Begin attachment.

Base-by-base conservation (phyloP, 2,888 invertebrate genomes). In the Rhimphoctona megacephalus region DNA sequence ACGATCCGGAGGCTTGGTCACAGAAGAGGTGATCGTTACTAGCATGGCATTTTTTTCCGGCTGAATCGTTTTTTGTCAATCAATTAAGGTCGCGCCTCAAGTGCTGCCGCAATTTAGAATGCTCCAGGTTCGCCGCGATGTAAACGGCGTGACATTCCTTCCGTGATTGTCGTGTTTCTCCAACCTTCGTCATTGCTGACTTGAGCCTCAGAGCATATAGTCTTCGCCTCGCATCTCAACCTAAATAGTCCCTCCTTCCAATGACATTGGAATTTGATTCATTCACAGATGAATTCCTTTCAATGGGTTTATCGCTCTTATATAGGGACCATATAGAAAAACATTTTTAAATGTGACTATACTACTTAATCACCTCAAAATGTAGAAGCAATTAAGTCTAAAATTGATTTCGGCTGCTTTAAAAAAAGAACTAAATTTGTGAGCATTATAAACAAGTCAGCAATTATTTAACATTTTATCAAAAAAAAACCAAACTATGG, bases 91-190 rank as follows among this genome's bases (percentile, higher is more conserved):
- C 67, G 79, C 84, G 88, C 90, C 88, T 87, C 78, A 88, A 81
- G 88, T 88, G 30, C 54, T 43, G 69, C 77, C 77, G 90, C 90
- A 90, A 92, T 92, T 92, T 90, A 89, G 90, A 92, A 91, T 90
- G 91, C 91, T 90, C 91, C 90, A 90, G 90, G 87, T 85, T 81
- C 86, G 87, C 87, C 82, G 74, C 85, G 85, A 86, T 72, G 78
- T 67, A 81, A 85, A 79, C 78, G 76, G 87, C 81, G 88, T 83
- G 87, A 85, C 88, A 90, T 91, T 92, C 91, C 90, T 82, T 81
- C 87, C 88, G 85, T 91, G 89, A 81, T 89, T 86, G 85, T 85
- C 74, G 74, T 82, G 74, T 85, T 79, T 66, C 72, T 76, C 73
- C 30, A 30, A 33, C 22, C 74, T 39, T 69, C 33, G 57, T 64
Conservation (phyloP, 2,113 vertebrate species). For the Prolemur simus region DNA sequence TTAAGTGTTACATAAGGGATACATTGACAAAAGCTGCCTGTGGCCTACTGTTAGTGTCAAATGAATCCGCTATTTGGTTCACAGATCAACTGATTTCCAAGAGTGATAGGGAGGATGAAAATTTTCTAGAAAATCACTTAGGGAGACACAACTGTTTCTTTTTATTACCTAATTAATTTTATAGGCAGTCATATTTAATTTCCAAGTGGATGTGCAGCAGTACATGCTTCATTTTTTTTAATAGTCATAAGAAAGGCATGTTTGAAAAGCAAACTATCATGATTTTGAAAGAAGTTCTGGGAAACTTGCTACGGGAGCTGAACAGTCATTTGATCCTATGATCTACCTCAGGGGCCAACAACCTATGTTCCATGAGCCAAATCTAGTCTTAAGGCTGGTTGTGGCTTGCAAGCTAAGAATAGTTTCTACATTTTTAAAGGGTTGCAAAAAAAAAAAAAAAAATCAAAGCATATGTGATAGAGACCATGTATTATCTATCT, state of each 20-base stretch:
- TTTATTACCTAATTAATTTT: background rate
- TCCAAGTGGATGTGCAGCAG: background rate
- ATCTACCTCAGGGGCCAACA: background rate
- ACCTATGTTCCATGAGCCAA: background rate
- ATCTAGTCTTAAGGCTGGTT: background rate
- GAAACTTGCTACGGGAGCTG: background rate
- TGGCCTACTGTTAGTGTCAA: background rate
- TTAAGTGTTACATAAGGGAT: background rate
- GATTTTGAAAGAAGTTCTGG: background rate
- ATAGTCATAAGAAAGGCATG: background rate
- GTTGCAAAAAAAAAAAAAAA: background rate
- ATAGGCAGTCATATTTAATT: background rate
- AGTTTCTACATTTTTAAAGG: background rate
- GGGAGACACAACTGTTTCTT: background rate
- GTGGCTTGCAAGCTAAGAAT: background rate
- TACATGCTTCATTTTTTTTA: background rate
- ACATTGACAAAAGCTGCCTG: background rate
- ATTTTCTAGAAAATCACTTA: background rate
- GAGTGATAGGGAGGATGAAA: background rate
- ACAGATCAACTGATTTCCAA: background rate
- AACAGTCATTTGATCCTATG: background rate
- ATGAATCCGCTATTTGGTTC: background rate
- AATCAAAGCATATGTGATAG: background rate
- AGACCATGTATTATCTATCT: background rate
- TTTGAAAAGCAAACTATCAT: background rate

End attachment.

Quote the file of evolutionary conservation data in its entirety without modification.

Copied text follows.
Base-by-base conservation (phyloP, 2,888 invertebrate genomes). In the Rhimphoctona megacephalus region DNA sequence ACGATCCGGAGGCTTGGTCACAGAAGAGGTGATCGTTACTAGCATGGCATTTTTTTCCGGCTGAATCGTTTTTTGTCAATCAATTAAGGTCGCGCCTCAAGTGCTGCCGCAATTTAGAATGCTCCAGGTTCGCCGCGATGTAAACGGCGTGACATTCCTTCCGTGATTGTCGTGTTTCTCCAACCTTCGTCATTGCTGACTTGAGCCTCAGAGCATATAGTCTTCGCCTCGCATCTCAACCTAAATAGTCCCTCCTTCCAATGACATTGGAATTTGATTCATTCACAGATGAATTCCTTTCAATGGGTTTATCGCTCTTATATAGGGACCATATAGAAAAACATTTTTAAATGTGACTATACTACTTAATCACCTCAAAATGTAGAAGCAATTAAGTCTAAAATTGATTTCGGCTGCTTTAAAAAAAGAACTAAATTTGTGAGCATTATAAACAAGTCAGCAATTATTTAACATTTTATCAAAAAAAAACCAAACTATGG, bases 91-190 rank as follows among this genome's bases (percentile, higher is more conserved):
- C 67, G 79, C 84, G 88, C 90, C 88, T 87, C 78, A 88, A 81
- G 88, T 88, G 30, C 54, T 43, G 69, C 77, C 77, G 90, C 90
- A 90, A 92, T 92, T 92, T 90, A 89, G 90, A 92, A 91, T 90
- G 91, C 91, T 90, C 91, C 90, A 90, G 90, G 87, T 85, T 81
- C 86, G 87, C 87, C 82, G 74, C 85, G 85, A 86, T 72, G 78
- T 67, A 81, A 85, A 79, C 78, G 76, G 87, C 81, G 88, T 83
- G 87, A 85, C 88, A 90, T 91, T 92, C 91, C 90, T 82, T 81
- C 87, C 88, G 85, T 91, G 89, A 81, T 89, T 86, G 85, T 85
- C 74, G 74, T 82, G 74, T 85, T 79, T 66, C 72, T 76, C 73
- C 30, A 30, A 33, C 22, C 74, T 39, T 69, C 33, G 57, T 64
Conservation (phyloP, 2,113 vertebrate species). For the Prolemur simus region DNA sequence TTAAGTGTTACATAAGGGATACATTGACAAAAGCTGCCTGTGGCCTACTGTTAGTGTCAAATGAATCCGCTATTTGGTTCACAGATCAACTGATTTCCAAGAGTGATAGGGAGGATGAAAATTTTCTAGAAAATCACTTAGGGAGACACAACTGTTTCTTTTTATTACCTAATTAATTTTATAGGCAGTCATATTTAATTTCCAAGTGGATGTGCAGCAGTACATGCTTCATTTTTTTTAATAGTCATAAGAAAGGCATGTTTGAAAAGCAAACTATCATGATTTTGAAAGAAGTTCTGGGAAACTTGCTACGGGAGCTGAACAGTCATTTGATCCTATGATCTACCTCAGGGGCCAACAACCTATGTTCCATGAGCCAAATCTAGTCTTAAGGCTGGTTGTGGCTTGCAAGCTAAGAATAGTTTCTACATTTTTAAAGGGTTGCAAAAAAAAAAAAAAAAATCAAAGCATATGTGATAGAGACCATGTATTATCTATCT, state of each 20-base stretch:
- TTTATTACCTAATTAATTTT: background rate
- TCCAAGTGGATGTGCAGCAG: background rate
- ATCTACCTCAGGGGCCAACA: background rate
- ACCTATGTTCCATGAGCCAA: background rate
- ATCTAGTCTTAAGGCTGGTT: background rate
- GAAACTTGCTACGGGAGCTG: background rate
- TGGCCTACTGTTAGTGTCAA: background rate
- TTAAGTGTTACATAAGGGAT: background rate
- GATTTTGAAAGAAGTTCTGG: background rate
- ATAGTCATAAGAAAGGCATG: background rate
- GTTGCAAAAAAAAAAAAAAA: background rate
- ATAGGCAGTCATATTTAATT: background rate
- AGTTTCTACATTTTTAAAGG: background rate
- GGGAGACACAACTGTTTCTT: background rate
- GTGGCTTGCAAGCTAAGAAT: background rate
- TACATGCTTCATTTTTTTTA: background rate
- ACATTGACAAAAGCTGCCTG: background rate
- ATTTTCTAGAAAATCACTTA: background rate
- GAGTGATAGGGAGGATGAAA: background rate
- ACAGATCAACTGATTTCCAA: background rate
- AACAGTCATTTGATCCTATG: background rate
- ATGAATCCGCTATTTGGTTC: background rate
- AATCAAAGCATATGTGATAG: background rate
- AGACCATGTATTATCTATCT: background rate
- TTTGAAAAGCAAACTATCAT: background rate